New Year, new figures from Nationwide showing a new fall in house prices.
No surprise there then.
But the next few months may prove critical to the final shape of our current house price crash.
Will we see a more gentle continuation in the slide in prices or should we brace ourselves for a possible new shocking drop in the value of homes?
Is the recent slowdown, as noted by Nationwide, in the rate of house price falls just the calm before the next storm or is it a sign that the worst is over?
For me the big question is what will be the effect of accelerating unemployment on house prices.
I have to say that from what I can glean from the past it may well be worth preparing for the worst. Here's why.
It is true that you can only tell so much from the past. It is unlikely to give you the full set of answers, but it can give you a clue or two.
Firstly historic data does help us dismiss the myth that unemployment is generally a trigger to a fall in house prices.
While there is undeniably a link between rising unemployment and falling house prices, it is far from brutally straightforward.
Looking at the housing crashes of the early 1970s, the early 1980s and the early 1990s, you can get very strong correlations between unemployment rising and house prices falling.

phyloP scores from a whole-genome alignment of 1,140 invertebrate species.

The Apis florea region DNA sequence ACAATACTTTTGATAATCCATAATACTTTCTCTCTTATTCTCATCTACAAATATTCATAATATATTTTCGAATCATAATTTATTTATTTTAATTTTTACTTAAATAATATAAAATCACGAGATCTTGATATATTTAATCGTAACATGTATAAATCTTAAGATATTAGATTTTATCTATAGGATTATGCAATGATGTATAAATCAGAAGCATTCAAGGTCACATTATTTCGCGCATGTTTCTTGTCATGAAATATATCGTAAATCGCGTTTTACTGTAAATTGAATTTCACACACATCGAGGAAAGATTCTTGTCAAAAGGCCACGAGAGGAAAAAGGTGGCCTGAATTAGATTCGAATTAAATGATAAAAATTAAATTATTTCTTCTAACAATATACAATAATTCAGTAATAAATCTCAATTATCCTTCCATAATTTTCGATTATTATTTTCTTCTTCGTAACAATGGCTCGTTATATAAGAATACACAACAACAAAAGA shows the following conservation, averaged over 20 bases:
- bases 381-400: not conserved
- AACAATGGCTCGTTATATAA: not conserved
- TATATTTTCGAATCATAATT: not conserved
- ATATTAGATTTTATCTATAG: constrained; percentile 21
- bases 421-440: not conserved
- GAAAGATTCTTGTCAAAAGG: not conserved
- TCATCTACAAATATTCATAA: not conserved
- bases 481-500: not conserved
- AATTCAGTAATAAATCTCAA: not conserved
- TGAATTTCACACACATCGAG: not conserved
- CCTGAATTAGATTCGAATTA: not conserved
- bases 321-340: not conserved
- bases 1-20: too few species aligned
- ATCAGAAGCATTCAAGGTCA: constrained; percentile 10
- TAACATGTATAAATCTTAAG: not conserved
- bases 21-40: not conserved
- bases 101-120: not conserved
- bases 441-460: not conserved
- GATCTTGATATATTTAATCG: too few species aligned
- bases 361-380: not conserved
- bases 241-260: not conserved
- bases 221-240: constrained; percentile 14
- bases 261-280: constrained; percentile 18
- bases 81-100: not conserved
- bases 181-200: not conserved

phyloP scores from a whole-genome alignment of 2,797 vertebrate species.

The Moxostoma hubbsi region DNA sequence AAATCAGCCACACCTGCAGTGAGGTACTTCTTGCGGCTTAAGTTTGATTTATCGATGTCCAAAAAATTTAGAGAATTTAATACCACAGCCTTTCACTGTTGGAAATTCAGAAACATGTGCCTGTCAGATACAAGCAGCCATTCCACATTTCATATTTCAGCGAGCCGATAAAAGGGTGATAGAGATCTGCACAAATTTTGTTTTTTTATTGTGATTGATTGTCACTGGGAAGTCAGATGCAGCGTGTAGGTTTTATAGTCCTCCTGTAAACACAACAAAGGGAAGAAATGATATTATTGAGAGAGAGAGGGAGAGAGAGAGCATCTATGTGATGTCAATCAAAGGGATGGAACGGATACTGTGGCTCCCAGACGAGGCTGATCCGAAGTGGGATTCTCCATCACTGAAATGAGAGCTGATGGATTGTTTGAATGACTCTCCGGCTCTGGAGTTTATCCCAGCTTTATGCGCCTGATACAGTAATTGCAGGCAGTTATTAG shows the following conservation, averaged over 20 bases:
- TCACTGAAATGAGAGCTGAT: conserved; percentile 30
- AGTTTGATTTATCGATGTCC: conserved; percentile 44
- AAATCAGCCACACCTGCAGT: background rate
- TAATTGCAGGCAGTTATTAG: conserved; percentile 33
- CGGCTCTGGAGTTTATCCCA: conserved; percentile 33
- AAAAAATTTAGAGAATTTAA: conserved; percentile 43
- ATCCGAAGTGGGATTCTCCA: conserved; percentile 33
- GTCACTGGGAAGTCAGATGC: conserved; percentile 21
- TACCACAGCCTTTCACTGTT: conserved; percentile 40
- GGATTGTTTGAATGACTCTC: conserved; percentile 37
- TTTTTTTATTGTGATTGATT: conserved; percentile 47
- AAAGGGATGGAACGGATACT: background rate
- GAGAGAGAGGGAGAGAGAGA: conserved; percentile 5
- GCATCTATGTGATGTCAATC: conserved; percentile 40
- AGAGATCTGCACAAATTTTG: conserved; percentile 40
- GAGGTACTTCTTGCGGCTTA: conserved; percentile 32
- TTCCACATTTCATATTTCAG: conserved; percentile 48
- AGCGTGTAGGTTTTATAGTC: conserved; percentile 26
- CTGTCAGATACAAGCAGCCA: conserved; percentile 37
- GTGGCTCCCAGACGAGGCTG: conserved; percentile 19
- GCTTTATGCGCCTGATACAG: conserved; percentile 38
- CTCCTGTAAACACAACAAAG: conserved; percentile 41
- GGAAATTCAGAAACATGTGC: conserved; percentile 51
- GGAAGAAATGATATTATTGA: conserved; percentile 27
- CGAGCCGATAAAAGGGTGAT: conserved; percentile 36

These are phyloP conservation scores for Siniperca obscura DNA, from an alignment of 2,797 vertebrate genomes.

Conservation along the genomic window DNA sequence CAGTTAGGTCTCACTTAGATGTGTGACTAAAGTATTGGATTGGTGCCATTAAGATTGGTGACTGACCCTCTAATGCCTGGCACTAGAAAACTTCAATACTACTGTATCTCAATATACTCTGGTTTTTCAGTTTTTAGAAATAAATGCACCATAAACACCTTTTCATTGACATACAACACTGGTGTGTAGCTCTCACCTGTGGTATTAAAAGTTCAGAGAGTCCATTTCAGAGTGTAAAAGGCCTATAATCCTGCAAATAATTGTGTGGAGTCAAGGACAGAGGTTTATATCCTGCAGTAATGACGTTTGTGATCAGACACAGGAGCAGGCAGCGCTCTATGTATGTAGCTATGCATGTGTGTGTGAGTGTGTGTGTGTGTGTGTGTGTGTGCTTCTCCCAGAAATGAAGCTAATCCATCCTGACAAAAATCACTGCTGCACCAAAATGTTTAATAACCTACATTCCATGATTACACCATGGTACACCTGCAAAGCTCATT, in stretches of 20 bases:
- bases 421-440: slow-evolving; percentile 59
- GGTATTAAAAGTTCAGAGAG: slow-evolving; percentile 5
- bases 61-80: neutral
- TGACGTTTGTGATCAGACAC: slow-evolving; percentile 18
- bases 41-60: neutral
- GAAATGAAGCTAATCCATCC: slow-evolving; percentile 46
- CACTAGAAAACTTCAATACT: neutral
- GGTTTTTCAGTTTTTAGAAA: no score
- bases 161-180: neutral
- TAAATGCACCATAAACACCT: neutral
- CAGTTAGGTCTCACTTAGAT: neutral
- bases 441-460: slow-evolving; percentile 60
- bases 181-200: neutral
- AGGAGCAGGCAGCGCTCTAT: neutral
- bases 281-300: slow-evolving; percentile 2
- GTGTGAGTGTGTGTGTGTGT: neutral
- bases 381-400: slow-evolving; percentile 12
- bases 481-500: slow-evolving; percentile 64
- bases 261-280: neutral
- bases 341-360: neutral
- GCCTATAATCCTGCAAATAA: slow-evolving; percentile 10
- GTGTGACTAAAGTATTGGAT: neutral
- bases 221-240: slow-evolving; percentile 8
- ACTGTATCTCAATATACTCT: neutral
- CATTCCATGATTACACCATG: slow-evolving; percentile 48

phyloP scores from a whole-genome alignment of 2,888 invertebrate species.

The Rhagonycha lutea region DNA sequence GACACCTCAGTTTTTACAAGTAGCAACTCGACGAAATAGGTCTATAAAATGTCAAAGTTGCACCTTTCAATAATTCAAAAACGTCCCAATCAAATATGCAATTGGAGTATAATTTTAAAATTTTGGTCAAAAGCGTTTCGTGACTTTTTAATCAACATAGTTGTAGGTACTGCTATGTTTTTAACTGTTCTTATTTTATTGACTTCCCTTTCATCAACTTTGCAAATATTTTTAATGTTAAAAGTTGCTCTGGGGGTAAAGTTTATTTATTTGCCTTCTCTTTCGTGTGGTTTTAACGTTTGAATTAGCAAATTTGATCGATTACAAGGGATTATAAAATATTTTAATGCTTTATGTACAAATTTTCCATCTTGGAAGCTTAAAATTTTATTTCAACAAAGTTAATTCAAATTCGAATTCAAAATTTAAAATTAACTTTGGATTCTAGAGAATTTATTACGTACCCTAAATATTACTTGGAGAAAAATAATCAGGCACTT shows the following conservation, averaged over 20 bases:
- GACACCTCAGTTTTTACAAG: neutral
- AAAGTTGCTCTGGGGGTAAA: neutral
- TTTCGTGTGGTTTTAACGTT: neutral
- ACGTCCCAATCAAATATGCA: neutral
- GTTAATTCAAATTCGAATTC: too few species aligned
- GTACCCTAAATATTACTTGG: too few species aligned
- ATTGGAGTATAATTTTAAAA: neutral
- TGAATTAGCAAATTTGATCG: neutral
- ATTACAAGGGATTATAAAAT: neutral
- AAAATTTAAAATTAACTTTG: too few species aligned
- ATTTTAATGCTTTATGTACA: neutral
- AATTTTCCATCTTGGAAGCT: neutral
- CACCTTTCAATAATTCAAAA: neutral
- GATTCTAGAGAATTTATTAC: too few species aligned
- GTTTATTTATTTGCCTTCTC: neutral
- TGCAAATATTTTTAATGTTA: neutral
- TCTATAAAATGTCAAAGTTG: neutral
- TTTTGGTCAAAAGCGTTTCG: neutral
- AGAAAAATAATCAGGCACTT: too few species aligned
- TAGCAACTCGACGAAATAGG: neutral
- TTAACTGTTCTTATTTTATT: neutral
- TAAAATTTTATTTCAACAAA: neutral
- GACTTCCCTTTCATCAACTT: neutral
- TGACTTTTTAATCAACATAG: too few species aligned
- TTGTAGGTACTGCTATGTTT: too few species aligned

But in the early 1970s and early 1990s the rise in unemployment appears to lag by a number of quarters behind the drop in house prices.
Only in the early period of the Thatcher Government is there a hint that rising unemployment may have run slightly ahead of the collapse in house prices.
All the above said, we have to be careful interpreting what unemployed means, because the expectation of unemployment can run well ahead of the recorded unemployment data.
But what we do seem to be able to see when we look at the experience of the past 50 years is that the worst of the house price falls comes as the rate of growth of unemployment increases.
We can also see is that in past recessions house prices did not stabilise until the haemorrhaging of jobs began to ease.
In each of the previous three house price crashes it was more than 18 months (and much longer in the 1990s) after the worst quarter for unemployment growth that house prices began to stabilise.
Now the future doesn't have to follow historic patterns, but my unsettled stomach seems to be telling me that despite the severe pain already inflicted on those with an interest in stable or growing house prices there is plenty more pain to come.